[New possibility of treating gout: case report]

DÁNYI Orsolya, MIKÓ Ibolya

SEPTEMBER 19, 2014

LAM KID - 2014;4(03)



Further articles in this publication


[Forgotten agent: raloxifene]


[The largest group of the patients with osteoporosis is postmenopausal women characterized by a state of menopausal hormone deficiency which is results in accelerated bone loss. This increased bone resorption significantly elevates the risk of bone fractures including the most common type, i.e. vertebral fractures. In addition to the increased risk of fractures, estrogen deficiency affects other organs, thus, increasing the incidence of cardiovascular diseases, cancers, mood disorders and the symptoms of menopausal syndrome in women after menopause. In postmenopausal osteoporosis, the primary objective is to maintain the existing bone mass, a priority for the prevention and treatment of bone fractures. Hormone deficiency may be prevented by the administration of estrogen but the treatment may have adverse effects such as increased risk of endometrial cancer. An etiological therapy is desirable where the compound used for treatment exerts effects similar to that of estrogen to prevent postmenopausal bone loss as well as reduces the risk of cardiovascular disease without the stimulation of reproductive tissues.]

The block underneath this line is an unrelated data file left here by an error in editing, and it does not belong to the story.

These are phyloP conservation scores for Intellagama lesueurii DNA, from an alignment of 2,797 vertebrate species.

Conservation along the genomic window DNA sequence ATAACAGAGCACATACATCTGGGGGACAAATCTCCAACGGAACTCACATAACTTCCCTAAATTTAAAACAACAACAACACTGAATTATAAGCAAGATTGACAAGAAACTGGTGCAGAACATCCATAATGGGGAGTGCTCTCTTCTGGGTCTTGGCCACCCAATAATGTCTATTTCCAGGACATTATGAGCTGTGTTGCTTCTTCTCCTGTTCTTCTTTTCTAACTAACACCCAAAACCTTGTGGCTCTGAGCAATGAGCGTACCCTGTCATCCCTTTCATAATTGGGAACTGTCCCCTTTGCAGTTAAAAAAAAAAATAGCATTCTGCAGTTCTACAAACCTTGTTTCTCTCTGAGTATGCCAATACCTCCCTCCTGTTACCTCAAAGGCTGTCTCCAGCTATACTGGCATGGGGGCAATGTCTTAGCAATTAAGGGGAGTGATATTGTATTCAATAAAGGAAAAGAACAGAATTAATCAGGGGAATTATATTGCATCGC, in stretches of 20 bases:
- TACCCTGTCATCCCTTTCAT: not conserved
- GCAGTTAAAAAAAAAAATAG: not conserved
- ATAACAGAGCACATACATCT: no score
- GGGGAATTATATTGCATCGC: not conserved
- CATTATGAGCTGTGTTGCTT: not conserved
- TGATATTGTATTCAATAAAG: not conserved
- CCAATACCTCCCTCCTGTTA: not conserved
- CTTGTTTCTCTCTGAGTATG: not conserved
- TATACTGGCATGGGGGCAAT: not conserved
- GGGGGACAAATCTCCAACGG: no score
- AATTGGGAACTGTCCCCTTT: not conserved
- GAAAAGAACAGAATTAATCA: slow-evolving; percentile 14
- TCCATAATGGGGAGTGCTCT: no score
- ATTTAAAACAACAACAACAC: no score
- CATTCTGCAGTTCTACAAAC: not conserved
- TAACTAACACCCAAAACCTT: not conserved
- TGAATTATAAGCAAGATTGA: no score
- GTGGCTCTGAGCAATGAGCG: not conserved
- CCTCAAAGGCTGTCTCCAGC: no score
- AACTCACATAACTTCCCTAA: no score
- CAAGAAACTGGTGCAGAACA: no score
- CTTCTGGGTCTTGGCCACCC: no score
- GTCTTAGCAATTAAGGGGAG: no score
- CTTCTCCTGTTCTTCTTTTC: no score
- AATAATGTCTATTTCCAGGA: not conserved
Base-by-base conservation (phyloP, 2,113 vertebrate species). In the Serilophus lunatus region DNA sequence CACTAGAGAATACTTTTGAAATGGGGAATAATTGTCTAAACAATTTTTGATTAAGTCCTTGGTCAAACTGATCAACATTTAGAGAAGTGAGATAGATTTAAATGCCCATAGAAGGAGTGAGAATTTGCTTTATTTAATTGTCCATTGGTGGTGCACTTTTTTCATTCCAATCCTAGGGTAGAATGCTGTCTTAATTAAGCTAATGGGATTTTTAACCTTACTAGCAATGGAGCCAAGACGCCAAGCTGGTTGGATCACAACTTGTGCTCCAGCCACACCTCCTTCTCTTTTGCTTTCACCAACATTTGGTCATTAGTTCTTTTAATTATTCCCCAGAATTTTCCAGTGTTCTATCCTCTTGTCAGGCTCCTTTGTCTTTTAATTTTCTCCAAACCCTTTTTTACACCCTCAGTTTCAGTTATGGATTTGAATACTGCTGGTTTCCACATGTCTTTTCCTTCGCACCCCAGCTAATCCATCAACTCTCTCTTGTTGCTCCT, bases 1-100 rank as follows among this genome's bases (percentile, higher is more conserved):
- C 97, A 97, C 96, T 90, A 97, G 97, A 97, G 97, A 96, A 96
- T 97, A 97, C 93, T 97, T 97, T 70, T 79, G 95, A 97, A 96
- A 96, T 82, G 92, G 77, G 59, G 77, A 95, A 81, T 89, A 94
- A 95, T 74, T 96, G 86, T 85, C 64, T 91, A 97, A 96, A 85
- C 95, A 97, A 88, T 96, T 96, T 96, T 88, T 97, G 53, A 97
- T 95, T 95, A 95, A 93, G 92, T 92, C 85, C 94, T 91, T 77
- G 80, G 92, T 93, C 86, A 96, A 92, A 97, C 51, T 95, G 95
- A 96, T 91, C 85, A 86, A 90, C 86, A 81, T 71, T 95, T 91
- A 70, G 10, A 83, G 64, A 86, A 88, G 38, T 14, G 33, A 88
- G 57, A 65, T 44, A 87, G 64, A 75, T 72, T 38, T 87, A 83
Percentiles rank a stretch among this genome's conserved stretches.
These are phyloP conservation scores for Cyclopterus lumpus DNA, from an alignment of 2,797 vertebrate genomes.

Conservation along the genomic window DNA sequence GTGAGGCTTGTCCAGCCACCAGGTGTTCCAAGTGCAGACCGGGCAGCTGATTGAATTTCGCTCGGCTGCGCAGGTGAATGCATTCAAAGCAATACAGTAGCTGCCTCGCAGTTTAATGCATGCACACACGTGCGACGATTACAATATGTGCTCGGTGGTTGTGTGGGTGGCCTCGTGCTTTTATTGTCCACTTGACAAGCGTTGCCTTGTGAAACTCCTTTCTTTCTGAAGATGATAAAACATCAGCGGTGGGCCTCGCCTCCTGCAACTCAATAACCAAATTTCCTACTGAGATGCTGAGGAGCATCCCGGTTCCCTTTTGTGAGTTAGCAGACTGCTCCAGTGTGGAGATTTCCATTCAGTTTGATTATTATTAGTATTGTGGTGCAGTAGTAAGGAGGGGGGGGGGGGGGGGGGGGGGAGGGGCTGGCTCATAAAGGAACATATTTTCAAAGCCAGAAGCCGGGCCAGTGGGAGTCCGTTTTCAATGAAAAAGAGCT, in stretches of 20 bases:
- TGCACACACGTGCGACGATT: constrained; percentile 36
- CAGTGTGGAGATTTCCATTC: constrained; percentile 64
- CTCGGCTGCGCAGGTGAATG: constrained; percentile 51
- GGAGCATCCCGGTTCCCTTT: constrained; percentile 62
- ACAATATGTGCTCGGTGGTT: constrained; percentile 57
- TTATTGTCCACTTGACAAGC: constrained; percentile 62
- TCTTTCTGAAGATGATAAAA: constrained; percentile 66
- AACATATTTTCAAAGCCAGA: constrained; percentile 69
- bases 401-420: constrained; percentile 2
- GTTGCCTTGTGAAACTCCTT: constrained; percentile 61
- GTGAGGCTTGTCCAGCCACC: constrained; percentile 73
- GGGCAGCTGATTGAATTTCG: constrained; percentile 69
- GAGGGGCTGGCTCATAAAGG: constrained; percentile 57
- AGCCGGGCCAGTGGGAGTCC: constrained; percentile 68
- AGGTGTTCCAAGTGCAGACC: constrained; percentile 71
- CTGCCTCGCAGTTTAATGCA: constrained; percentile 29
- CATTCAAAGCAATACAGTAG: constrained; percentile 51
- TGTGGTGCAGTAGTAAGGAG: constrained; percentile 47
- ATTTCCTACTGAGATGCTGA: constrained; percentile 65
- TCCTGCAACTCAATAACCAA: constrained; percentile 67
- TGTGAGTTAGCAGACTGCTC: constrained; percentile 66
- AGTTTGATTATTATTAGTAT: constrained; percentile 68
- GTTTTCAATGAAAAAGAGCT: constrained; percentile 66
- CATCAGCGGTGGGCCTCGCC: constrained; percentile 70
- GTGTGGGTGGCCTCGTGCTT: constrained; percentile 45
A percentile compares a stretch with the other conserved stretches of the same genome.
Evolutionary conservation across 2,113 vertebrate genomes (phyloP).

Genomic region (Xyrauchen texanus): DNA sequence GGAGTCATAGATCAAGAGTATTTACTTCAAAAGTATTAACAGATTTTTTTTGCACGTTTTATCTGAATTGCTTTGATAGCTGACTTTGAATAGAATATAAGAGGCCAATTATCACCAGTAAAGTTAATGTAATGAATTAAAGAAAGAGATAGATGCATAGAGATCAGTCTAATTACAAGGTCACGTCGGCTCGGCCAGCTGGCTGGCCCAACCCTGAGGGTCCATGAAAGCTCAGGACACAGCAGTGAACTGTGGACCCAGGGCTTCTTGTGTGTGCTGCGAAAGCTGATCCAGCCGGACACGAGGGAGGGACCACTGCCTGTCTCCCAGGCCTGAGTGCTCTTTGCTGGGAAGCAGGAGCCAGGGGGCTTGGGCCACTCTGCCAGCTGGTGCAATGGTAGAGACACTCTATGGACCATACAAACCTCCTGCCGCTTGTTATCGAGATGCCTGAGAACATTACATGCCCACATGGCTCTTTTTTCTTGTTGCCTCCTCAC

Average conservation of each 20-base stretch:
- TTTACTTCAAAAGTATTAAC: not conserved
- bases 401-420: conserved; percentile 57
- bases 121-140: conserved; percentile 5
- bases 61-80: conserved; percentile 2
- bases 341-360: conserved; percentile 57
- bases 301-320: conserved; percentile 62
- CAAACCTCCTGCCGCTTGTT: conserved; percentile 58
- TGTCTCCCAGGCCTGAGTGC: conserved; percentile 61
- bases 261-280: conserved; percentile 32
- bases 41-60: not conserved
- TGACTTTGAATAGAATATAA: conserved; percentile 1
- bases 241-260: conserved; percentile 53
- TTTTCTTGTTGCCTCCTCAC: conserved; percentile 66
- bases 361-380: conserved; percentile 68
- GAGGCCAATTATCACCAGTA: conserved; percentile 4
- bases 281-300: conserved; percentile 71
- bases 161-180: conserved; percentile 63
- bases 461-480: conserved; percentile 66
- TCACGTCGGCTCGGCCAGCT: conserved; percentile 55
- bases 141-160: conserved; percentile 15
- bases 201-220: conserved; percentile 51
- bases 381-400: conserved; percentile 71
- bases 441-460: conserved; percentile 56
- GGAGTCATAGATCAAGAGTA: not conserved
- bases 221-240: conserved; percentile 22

[Role of patient clubs in successful treatment of osteoporotic patients]

SOMOGYI Péter, GAÁL János, SPEER Gábor